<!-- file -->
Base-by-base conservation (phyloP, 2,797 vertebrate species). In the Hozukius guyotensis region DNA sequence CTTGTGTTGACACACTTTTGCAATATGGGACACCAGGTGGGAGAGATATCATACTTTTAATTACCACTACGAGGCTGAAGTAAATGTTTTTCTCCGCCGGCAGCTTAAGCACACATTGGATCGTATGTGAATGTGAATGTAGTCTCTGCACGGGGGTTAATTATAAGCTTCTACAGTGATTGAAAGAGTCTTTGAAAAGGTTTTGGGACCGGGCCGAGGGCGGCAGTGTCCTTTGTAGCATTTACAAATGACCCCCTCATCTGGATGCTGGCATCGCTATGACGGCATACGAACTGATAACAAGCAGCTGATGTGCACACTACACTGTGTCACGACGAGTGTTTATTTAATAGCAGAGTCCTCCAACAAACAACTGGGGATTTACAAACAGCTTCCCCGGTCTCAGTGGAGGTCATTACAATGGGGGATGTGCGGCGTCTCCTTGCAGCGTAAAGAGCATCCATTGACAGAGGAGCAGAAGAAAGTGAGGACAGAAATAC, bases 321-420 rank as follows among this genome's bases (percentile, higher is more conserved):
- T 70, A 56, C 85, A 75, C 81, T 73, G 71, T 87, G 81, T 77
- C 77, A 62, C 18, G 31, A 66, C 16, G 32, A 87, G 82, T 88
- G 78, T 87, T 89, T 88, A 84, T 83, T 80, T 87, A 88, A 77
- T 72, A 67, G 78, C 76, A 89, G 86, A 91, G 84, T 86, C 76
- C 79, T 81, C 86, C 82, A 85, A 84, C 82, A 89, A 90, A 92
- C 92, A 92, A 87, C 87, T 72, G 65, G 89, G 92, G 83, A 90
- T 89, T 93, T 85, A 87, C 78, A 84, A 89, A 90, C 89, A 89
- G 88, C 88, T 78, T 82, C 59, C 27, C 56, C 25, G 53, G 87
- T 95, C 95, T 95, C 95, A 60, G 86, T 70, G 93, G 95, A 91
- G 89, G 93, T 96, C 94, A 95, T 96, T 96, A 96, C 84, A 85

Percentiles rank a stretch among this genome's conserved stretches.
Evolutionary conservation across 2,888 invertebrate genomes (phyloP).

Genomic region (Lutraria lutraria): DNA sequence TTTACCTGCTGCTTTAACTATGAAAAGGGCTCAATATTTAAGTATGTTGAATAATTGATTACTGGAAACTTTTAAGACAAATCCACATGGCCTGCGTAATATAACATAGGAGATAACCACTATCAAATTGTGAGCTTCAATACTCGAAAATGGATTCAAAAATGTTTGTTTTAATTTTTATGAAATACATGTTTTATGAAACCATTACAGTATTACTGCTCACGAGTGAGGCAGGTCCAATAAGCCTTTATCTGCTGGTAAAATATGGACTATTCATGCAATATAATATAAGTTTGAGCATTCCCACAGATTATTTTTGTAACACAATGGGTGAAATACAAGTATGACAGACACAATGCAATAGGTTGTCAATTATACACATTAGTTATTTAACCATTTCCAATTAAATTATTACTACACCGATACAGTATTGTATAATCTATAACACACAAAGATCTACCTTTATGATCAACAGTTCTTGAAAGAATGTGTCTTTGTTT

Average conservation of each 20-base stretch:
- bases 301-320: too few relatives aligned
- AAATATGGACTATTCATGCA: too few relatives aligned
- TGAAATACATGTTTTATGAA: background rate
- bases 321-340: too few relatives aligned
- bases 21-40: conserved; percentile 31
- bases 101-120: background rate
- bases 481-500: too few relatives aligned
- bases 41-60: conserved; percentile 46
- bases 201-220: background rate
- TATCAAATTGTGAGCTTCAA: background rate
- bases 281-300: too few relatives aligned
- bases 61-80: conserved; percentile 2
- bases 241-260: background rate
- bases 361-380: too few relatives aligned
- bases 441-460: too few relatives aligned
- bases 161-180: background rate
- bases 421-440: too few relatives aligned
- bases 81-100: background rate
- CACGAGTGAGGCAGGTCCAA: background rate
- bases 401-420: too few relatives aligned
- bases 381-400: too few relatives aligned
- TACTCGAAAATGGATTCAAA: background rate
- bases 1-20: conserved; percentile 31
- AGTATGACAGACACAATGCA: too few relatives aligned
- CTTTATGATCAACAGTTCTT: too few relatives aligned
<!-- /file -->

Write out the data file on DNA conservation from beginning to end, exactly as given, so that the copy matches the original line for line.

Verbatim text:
Base-by-base conservation (phyloP, 2,797 vertebrate species). In the Hozukius guyotensis region DNA sequence CTTGTGTTGACACACTTTTGCAATATGGGACACCAGGTGGGAGAGATATCATACTTTTAATTACCACTACGAGGCTGAAGTAAATGTTTTTCTCCGCCGGCAGCTTAAGCACACATTGGATCGTATGTGAATGTGAATGTAGTCTCTGCACGGGGGTTAATTATAAGCTTCTACAGTGATTGAAAGAGTCTTTGAAAAGGTTTTGGGACCGGGCCGAGGGCGGCAGTGTCCTTTGTAGCATTTACAAATGACCCCCTCATCTGGATGCTGGCATCGCTATGACGGCATACGAACTGATAACAAGCAGCTGATGTGCACACTACACTGTGTCACGACGAGTGTTTATTTAATAGCAGAGTCCTCCAACAAACAACTGGGGATTTACAAACAGCTTCCCCGGTCTCAGTGGAGGTCATTACAATGGGGGATGTGCGGCGTCTCCTTGCAGCGTAAAGAGCATCCATTGACAGAGGAGCAGAAGAAAGTGAGGACAGAAATAC, bases 321-420 rank as follows among this genome's bases (percentile, higher is more conserved):
- T 70, A 56, C 85, A 75, C 81, T 73, G 71, T 87, G 81, T 77
- C 77, A 62, C 18, G 31, A 66, C 16, G 32, A 87, G 82, T 88
- G 78, T 87, T 89, T 88, A 84, T 83, T 80, T 87, A 88, A 77
- T 72, A 67, G 78, C 76, A 89, G 86, A 91, G 84, T 86, C 76
- C 79, T 81, C 86, C 82, A 85, A 84, C 82, A 89, A 90, A 92
- C 92, A 92, A 87, C 87, T 72, G 65, G 89, G 92, G 83, A 90
- T 89, T 93, T 85, A 87, C 78, A 84, A 89, A 90, C 89, A 89
- G 88, C 88, T 78, T 82, C 59, C 27, C 56, C 25, G 53, G 87
- T 95, C 95, T 95, C 95, A 60, G 86, T 70, G 93, G 95, A 91
- G 89, G 93, T 96, C 94, A 95, T 96, T 96, A 96, C 84, A 85

Percentiles rank a stretch among this genome's conserved stretches.
Evolutionary conservation across 2,888 invertebrate genomes (phyloP).

Genomic region (Lutraria lutraria): DNA sequence TTTACCTGCTGCTTTAACTATGAAAAGGGCTCAATATTTAAGTATGTTGAATAATTGATTACTGGAAACTTTTAAGACAAATCCACATGGCCTGCGTAATATAACATAGGAGATAACCACTATCAAATTGTGAGCTTCAATACTCGAAAATGGATTCAAAAATGTTTGTTTTAATTTTTATGAAATACATGTTTTATGAAACCATTACAGTATTACTGCTCACGAGTGAGGCAGGTCCAATAAGCCTTTATCTGCTGGTAAAATATGGACTATTCATGCAATATAATATAAGTTTGAGCATTCCCACAGATTATTTTTGTAACACAATGGGTGAAATACAAGTATGACAGACACAATGCAATAGGTTGTCAATTATACACATTAGTTATTTAACCATTTCCAATTAAATTATTACTACACCGATACAGTATTGTATAATCTATAACACACAAAGATCTACCTTTATGATCAACAGTTCTTGAAAGAATGTGTCTTTGTTT

Average conservation of each 20-base stretch:
- bases 301-320: too few relatives aligned
- AAATATGGACTATTCATGCA: too few relatives aligned
- TGAAATACATGTTTTATGAA: background rate
- bases 321-340: too few relatives aligned
- bases 21-40: conserved; percentile 31
- bases 101-120: background rate
- bases 481-500: too few relatives aligned
- bases 41-60: conserved; percentile 46
- bases 201-220: background rate
- TATCAAATTGTGAGCTTCAA: background rate
- bases 281-300: too few relatives aligned
- bases 61-80: conserved; percentile 2
- bases 241-260: background rate
- bases 361-380: too few relatives aligned
- bases 441-460: too few relatives aligned
- bases 161-180: background rate
- bases 421-440: too few relatives aligned
- bases 81-100: background rate
- CACGAGTGAGGCAGGTCCAA: background rate
- bases 401-420: too few relatives aligned
- bases 381-400: too few relatives aligned
- TACTCGAAAATGGATTCAAA: background rate
- bases 1-20: conserved; percentile 31
- AGTATGACAGACACAATGCA: too few relatives aligned
- CTTTATGATCAACAGTTCTT: too few relatives aligned